Council of Europe Restores Russia’s Voting Rights to Protect Its Citizens at Franco-German Initiative
The decision has been protested by Ukraine and was far from unanimous in the PACE vote.
The Parliamentary Assembly of the Council of Europe, a body tasked with protecting human rights and the rule of law, has voted to restore the voting rights of Russia five years after they were revoked after Moscow annexed Ukraine’s Crimean Peninsula in 2014.
The restoration has occurred at the initiative of France and Germany as part of a compromise whose full parameters remain unclear.
Founded in 1949, the Council of Europe is not formally connected with the European Union, although both bodies work to defend human rights and promote the rule of law.
The Council of Europe, however, is a classical intergovernmental organization, with a total of 47 members, thus covering the entire European continent. Its judicial body, the European Court on Human Rights in Strasbourg is based on the European Convention on Human Rights.
In a vote late on Monday, PACE (the parliamentary body of the Council of Europe) restored Russia’s voting rights with 118 votes in favor, 62 against, and 10 abstentions.
“[The Parliamentary Assembly of the Council of Europe has decided that its members’] rights to vote, to speak and to be represented in the Assembly and its bodies shall not be suspended or withdrawn in the context of a challenge to or reconsideration of credentials,” the Council of Europe decided in a resolution quoted in a release after the vote.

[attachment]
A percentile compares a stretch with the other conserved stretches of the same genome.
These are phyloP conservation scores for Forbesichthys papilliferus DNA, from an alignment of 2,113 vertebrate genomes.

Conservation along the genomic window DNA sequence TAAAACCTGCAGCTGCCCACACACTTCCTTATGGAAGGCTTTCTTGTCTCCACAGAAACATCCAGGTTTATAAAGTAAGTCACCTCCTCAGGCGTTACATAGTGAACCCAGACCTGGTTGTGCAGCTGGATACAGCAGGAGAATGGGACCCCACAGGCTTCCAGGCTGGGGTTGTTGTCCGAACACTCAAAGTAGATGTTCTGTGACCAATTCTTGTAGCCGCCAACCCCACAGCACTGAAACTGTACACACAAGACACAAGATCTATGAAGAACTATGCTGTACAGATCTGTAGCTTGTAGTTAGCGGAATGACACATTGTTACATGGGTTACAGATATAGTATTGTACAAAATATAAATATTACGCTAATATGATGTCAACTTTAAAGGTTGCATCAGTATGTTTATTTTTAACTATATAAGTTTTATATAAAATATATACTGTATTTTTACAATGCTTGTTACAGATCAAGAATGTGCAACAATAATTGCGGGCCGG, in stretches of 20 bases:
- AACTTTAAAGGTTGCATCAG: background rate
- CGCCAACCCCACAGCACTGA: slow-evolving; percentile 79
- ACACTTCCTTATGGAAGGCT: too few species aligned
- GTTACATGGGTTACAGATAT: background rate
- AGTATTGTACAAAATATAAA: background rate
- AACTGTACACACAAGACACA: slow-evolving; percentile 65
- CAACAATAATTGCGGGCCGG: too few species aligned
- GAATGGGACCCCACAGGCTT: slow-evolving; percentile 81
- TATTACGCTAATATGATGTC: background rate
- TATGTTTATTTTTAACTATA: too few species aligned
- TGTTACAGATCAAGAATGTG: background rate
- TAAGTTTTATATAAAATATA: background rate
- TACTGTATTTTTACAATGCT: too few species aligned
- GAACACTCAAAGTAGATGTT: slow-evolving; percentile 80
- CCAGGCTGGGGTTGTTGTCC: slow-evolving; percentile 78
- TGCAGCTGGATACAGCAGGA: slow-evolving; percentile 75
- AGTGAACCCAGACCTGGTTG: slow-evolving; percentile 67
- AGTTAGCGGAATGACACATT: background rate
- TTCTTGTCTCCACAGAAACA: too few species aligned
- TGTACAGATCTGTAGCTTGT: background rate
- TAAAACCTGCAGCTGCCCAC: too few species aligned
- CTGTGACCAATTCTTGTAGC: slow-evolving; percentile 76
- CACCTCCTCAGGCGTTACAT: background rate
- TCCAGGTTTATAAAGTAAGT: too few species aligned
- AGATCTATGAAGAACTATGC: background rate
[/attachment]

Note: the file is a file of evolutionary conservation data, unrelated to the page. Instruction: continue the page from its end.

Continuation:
The resolution that contained the new formula was based based on a report by Petra de Sutter (Belgium, SOC).
Ukraine has been the Council of Europe member to protest most vehemently against the restoration of Russia’s voting rights.
“[The decision sends] a very bad message: do what you want, annex another country’s territory, kill people there and you will still leave with everything,” said the head of Ukraine’s delegation, Volodymyr Ariev, as cited by Radio Free Europe / Radio Liberty.
The restoration of Russia’s voting rights has allowed it to participate in the election of a new secretary-general for the Council of Europe on Wednesday.
After it was stripped of voting rights in 2014 following its annexation of Crimea and allegedly backing the insurgency in the Donbass region in Eastern Ukraine, Russia began boycotting the Council of Europe in 2016, and has stopped paying its annual dues to the organization worth EUR 33 million (7% of the body’s total budget) since 2017.
Russia had been threatened to leave the Council of Europe altogether if it could not participate in the election of the new Secretary General.
The restoration of its voting rights has come at the initiative of France and Germany, and is based on the rationale that Moscow’s exclusion from the Council was actually hurting the ordinary Russian citizens, rather than the country’s leadership.
“The immediate impact of Russia’s departure from the council would be felt most not by the Kremlin, but rather by the Russian people,” said the Netherlands Helsinki Committee in a statement in December.
“Russia’s departure from the council would deny Russian citizens protection and justice provided by the court — worsening human rights in the country,” it added.
When the compromise was engineered in May 2019, German Foreign Minister Heiko Maas said it would ensure “millions of Russians the protection of the European Court of Human Rights.”
Cases from Russia present make up the largest number of cases heard by the European Court of Human Rights in Strasbourg.
(Banner image: Council of Europe)